Can one take out a first time mortgage that is greater than the cost of the house and use the excess money to pay off other debt?

Asked by Trulia Chicago, Chicago, IL Tue Feb 12, 2013

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Joanna Weiss’ answer
Joanna Weiss, , Chicago, IL
Wed Feb 20, 2013
Usually you are able to finance a home with a 5% or 3.5% down payment. I dont know of any lender that will allow you to take out a greater mortgage than the property to pay down debt. There are 203K loans that are designed to be more than the home value, but the proceeds are used to fix up the property.
1 vote
Jeff Nobleza, Agent, Chicago, IL
Tue Feb 12, 2013
If your home is worth more than the initial cost then generally yes. Call Bernard Duganzik at 847 491 1855 with Baird & Warner Financial and he can give you some insight
1 vote
Sandro Gonza…, Agent, Oak Brook Terrace, IL
Tue Mar 26, 2013
No, unfortunately first time mortgage loans of this type are not made… In the past, 6 years ago, lenders were tricked by unethical mortgage brokers who found a way to give buyers money back at closing. This caused mortgages to be taken on for amounts the home was not worth.

However, there does exist a 203K Loan product which gives the buyer money to repair the home after the lender approves of the repairs..
0 votes
Joe Schiller, Agent, Chicago, IL
Tue Feb 26, 2013
everything is available if your willing to pay for it
0 votes
Manuel Brown, Agent, Chicago, IL
Tue Feb 12, 2013
Trulia Chicago,

The state of Illinois along with our fair city of Chicago were among the highest in fraudulent loans processed during the the big real estate boom that was artificially inflated by greed from the mortgage industry and everyone in real estate that turned a blind eye. Mortgage principals that had never failed the housing and banking industry were tossed aside in order to line the pockets of unscrupulous professionals from bond rating institutions, mortgage insuring contracts, appraisers, mortgage brokers, real estate agents, and some buyers that were doing nothing more than buying as many properties as they could and cashing ot at the end of every purchase knowing good and well they could not afford those loans.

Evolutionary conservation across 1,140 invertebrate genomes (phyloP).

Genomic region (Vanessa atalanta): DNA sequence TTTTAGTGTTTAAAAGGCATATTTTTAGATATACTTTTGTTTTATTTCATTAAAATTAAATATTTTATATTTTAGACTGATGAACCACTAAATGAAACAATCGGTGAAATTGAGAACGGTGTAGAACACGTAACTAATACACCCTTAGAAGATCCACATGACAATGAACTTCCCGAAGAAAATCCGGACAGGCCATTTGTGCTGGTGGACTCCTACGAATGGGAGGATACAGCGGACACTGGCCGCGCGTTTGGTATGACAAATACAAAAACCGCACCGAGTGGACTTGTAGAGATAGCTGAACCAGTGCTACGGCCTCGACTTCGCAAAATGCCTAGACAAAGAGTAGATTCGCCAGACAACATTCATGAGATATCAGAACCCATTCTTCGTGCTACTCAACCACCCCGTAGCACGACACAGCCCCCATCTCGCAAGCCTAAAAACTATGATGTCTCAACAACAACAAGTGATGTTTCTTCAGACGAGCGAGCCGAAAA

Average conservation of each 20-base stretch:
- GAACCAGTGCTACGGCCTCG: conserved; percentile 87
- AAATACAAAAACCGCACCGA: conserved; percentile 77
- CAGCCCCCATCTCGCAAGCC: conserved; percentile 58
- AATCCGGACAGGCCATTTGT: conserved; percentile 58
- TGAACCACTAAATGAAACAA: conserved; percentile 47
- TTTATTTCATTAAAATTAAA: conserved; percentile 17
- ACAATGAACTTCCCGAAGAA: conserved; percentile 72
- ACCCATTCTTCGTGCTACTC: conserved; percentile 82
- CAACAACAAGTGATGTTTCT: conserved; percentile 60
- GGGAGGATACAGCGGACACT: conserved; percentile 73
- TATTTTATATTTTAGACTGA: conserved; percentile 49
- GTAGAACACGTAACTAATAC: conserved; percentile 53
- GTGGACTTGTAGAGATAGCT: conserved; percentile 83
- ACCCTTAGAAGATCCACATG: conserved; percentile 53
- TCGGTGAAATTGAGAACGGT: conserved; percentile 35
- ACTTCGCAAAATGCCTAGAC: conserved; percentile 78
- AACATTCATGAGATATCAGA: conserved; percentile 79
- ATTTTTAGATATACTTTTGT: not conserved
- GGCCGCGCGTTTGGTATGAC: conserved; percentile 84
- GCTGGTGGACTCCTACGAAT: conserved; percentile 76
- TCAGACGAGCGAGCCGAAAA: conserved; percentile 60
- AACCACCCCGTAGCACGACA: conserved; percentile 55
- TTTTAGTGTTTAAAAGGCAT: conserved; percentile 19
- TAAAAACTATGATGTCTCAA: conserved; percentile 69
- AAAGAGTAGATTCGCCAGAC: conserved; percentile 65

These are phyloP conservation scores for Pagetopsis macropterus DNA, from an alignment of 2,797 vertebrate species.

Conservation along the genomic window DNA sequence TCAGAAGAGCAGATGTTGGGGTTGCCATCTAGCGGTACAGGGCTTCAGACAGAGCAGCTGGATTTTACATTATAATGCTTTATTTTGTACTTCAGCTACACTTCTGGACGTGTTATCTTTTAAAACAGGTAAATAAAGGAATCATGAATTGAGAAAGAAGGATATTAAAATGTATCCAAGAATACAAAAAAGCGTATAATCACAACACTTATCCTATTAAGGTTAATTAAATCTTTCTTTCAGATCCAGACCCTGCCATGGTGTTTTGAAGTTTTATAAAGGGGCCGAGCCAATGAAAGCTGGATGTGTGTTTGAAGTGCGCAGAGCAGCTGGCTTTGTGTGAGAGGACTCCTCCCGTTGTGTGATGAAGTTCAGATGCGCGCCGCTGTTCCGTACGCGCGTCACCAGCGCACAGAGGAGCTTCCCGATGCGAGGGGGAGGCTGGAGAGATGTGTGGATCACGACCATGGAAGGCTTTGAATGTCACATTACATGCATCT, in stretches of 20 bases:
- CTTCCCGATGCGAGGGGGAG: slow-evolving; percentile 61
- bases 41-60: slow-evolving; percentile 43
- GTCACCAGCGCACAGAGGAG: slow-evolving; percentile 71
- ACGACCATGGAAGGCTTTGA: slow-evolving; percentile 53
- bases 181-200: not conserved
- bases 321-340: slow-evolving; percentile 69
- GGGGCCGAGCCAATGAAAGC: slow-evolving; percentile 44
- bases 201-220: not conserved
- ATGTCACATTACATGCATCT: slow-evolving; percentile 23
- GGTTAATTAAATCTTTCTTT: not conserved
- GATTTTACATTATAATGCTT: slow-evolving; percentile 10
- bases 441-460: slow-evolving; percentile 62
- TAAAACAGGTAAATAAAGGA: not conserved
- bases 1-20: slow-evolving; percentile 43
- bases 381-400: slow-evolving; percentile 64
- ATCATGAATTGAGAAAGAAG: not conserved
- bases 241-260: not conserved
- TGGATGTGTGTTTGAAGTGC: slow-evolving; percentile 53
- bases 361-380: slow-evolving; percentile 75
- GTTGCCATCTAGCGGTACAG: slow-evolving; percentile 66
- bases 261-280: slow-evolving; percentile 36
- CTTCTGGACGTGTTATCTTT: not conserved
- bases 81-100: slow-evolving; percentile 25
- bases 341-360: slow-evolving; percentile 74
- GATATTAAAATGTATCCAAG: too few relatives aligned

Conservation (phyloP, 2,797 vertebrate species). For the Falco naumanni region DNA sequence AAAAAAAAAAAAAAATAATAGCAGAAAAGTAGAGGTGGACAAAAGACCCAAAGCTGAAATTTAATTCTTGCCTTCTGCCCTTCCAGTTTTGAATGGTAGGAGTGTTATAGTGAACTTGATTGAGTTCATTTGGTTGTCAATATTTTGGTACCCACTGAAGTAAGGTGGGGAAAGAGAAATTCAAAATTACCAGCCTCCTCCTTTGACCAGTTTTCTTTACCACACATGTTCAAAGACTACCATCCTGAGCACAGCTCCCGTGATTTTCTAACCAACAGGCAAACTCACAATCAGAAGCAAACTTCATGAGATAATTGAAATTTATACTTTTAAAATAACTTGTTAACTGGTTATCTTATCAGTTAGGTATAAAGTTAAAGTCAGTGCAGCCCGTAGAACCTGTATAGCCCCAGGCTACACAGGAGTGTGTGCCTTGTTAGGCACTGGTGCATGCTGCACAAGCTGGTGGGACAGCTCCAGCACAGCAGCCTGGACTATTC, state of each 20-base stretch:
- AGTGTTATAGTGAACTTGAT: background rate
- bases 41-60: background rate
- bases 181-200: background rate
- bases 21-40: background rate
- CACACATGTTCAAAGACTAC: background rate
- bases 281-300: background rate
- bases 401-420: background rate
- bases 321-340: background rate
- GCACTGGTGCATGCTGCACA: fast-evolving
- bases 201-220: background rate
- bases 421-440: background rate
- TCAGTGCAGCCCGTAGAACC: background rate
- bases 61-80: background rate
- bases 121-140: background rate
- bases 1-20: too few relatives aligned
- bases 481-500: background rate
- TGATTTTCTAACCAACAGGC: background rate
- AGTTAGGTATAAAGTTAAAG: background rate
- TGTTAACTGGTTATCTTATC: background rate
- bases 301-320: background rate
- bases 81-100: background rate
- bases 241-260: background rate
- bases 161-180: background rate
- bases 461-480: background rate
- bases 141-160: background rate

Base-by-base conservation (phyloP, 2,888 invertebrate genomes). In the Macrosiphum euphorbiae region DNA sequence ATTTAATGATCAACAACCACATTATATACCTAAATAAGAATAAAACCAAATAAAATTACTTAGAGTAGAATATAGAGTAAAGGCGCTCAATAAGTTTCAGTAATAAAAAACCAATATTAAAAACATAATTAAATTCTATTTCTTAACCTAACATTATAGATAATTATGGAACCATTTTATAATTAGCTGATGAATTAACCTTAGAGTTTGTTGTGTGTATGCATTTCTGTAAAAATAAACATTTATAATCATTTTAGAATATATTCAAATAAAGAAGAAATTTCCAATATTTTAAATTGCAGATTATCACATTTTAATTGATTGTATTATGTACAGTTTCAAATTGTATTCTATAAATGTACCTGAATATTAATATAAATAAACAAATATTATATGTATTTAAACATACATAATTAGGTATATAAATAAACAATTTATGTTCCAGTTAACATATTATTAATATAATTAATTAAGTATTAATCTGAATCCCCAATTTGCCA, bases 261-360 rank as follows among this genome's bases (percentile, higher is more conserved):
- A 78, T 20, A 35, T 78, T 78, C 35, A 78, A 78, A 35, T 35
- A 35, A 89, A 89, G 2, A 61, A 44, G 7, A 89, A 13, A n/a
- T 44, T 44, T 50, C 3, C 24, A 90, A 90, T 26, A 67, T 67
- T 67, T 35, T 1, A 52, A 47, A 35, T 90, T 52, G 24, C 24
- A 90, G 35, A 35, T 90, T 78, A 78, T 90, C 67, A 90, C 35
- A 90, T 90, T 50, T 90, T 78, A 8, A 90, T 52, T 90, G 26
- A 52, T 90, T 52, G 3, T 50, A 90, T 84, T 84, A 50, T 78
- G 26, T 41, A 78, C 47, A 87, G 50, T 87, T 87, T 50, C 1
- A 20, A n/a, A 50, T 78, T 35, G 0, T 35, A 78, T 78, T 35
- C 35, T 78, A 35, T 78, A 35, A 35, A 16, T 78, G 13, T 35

That being said the rules that had applied to loans and were in place to protect the public and lending institutions before the collapse are now back in place so in no way shape or form can a federally backed mortgage be greater the value of the house in order to pay off other debt. In a nut shell that was a bad and corrupt way of home buying that should have never occurred.

As a further consequence of those bad lending practices during the boom we may find those who can only afford to purchase housing in the 50K to 100K range unable to obtain financing. This was the mortgage loan amounts that had the highest predatory loans during the boom. As the rules have know become stiffer and cost to originate loans has increased, and the new fines that will be enacted for any errors on the HUD, lending institutions are trying eliminate what they consider non-profitable loans. As an advocate for housing available for all that work hard and qualify I hope lenders are prevented from eliminating loans 50k to 100K. When the spoke about this in 2013 Economic Outlook held by the Chicago Association of Realtors I was highly disturb by this topic. I myself come from a family that started in a home that in this type of policy goes forward my mother would not have been able to buy her first home. Hard working people should not be punished for the errors of the greedy few. As you can see this is something I am very passionate about.
0 votes
Cindy Wilson, Agent, Chicago, IL
Tue Feb 12, 2013
Yikes...this isn't a helpful inquiry or suggestion to be posting, Trulia. The government would consider that mortgage fraud. That's partially to blame for the mortgage/market mess we've been in for the past few years. I'd remove this question.
0 votes
Matt Laricy, Agent, Chicago, IL
Tue Feb 12, 2013
No you cannot do this at all.
0 votes
Bill J Delig…, Agent, Naperville, IL
Tue Feb 12, 2013
This would require some non traditional financing that not even your friends and family network would except.
0 votes
BJ Tregoning, Agent, Chicago, IL
Tue Feb 12, 2013
Not unless you have a time machine and can go back to 2006
0 votes
Thats what we are missing, time machines....
Flag Tue Feb 12, 2013
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